Biosimilar user fee levels and performance goals for the FDA

Biosimilars/News | Posted 07/10/2011 post-comment0 Post your comment

FDA and representatives from the drug industry negotiating a user fee for biosimilars have tentatively set performance goals and biosimilar user fee levels, creating a separate review programme for biosimilars.

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On 9 May 2011 FDA proposed a user fee programme that would see drugmakers seeking approval to market biosimilars in the US initially paying fees similar to those required of originator biological drug developers. The proposal was open to comments from the public until 9 June 2011 [1].

Biosimilar user fee levels

Biosimilar user fees have been the subject of much discussion between FDA and the drug industry over the past months. The long awaited FDA practical guidance on the biosimilars pathway is expected to include several opportunities for regulatory input, but this will come at a cost to biosimilar manufacturers.

A tentative agreement commits the FDA to hold up to five meetings with biosimilar applicants prior to submission. The first meeting would be free, with subsequent meetings, requiring drugmakers to pay a biosimilar product development fee, set at 10% of each year’s prescription drug marketing application fee. FDA is still working to define the fee structure, however, it is expected that these fees would then be subtracted from the biosimilar marketing application fee.

Biosimilar applicants are also expected not to be required to meet with FDA at specific times or for specific reasons during the development phase, allowing them more flexibility with agency involvement early in the process.

The proposed draft language includes a spending trigger condition, proposed by the brand-name drug industry, that must be satisfied in order for FDA to be able to collect and spend biosimilar user fees. The condition specifies that FDA may collect and spend user fees only if FDA also spends at least US$20 million per year in federal funds. A trigger already exists as part of the Prescription Drug User Fee Act and the proposal would create a parallel structure for biosimilars.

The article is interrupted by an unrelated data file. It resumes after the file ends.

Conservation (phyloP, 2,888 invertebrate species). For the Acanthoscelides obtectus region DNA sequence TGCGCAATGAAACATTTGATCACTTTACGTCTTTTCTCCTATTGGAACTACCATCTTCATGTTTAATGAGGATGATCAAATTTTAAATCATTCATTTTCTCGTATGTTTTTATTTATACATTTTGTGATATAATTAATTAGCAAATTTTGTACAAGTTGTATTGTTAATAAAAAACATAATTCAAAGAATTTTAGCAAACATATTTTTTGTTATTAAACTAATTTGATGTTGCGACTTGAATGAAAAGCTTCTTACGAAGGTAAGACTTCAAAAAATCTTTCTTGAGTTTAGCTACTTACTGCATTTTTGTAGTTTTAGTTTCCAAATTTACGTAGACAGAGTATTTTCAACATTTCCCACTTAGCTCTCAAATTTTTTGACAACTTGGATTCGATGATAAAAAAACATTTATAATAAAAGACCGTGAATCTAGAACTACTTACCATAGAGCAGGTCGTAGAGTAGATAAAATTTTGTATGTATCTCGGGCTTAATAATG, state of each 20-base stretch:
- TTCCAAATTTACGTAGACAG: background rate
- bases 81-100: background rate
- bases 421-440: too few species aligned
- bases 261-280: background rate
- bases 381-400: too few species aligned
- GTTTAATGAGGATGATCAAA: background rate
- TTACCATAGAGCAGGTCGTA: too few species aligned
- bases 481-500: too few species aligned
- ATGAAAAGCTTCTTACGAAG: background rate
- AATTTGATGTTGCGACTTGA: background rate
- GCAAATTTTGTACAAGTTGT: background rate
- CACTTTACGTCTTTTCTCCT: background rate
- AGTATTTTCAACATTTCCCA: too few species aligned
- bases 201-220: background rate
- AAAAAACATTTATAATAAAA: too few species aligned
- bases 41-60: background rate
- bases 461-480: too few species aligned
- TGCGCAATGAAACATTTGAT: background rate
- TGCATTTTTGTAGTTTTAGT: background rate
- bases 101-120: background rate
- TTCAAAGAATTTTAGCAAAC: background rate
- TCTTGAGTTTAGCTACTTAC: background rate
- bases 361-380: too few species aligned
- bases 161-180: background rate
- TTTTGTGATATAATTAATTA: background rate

This trigger condition would mean that FDA would have to receive about 11 times more in dedicated government funding for biosimilar application reviews than in 2011 in order to collect user fees. Some believe, however, in the current climate of deficit cuts, that this budget requirement may lead to Congress blocking the whole biosimilars pathway.

Performance Goals

FDA has revised its performance goals to include special protocol assessments and meetings to address stalled biosimilar product development programmes.

The tentative agreement sets a goal for FDA to review 70% of biosimilar applications within 10 months by 2013, increasing to 90% by 2017.

After stakeholders ratify the agreement, FDA must submit its proposal for creating biosimilar user fees to Congress by 15 January 2012. Congress is expected to enact a biosimilar user fee bill in 2012 along with the Prescription Drug User Fee Act reauthorisation.

In Europe, EMA already works with a system of biosimilar fees. Biosimilar fees are around 64% of the fees for new biologicals, reflecting the lower workload. Prior to filing, no fees other than the optional Scientific Advice Fee are charged. This fee is identical for all products (chemical, biological, etc.). To the knowledge of European Generic medicines Association, EMA has completed 100% of its reviews of biosimilars within the target timeline of 210 days excluding clock stops [2].


1. GaBI Online - Generics and Biosimilars Initiative. FDA and biosimilars: process update []. Mol, Belgium: Pro Pharma Communications International; [cited 2011 October 7]. Available from:

2. GaBI Online - Generics and Biosimilars Initiative. Does industry support biosimilar user fees in the US? []. Mol, Belgium: Pro Pharma Communications International; [cited 2011 October 7]. Available from:

Source: BioCentury, FDA, PharmaManufacturing

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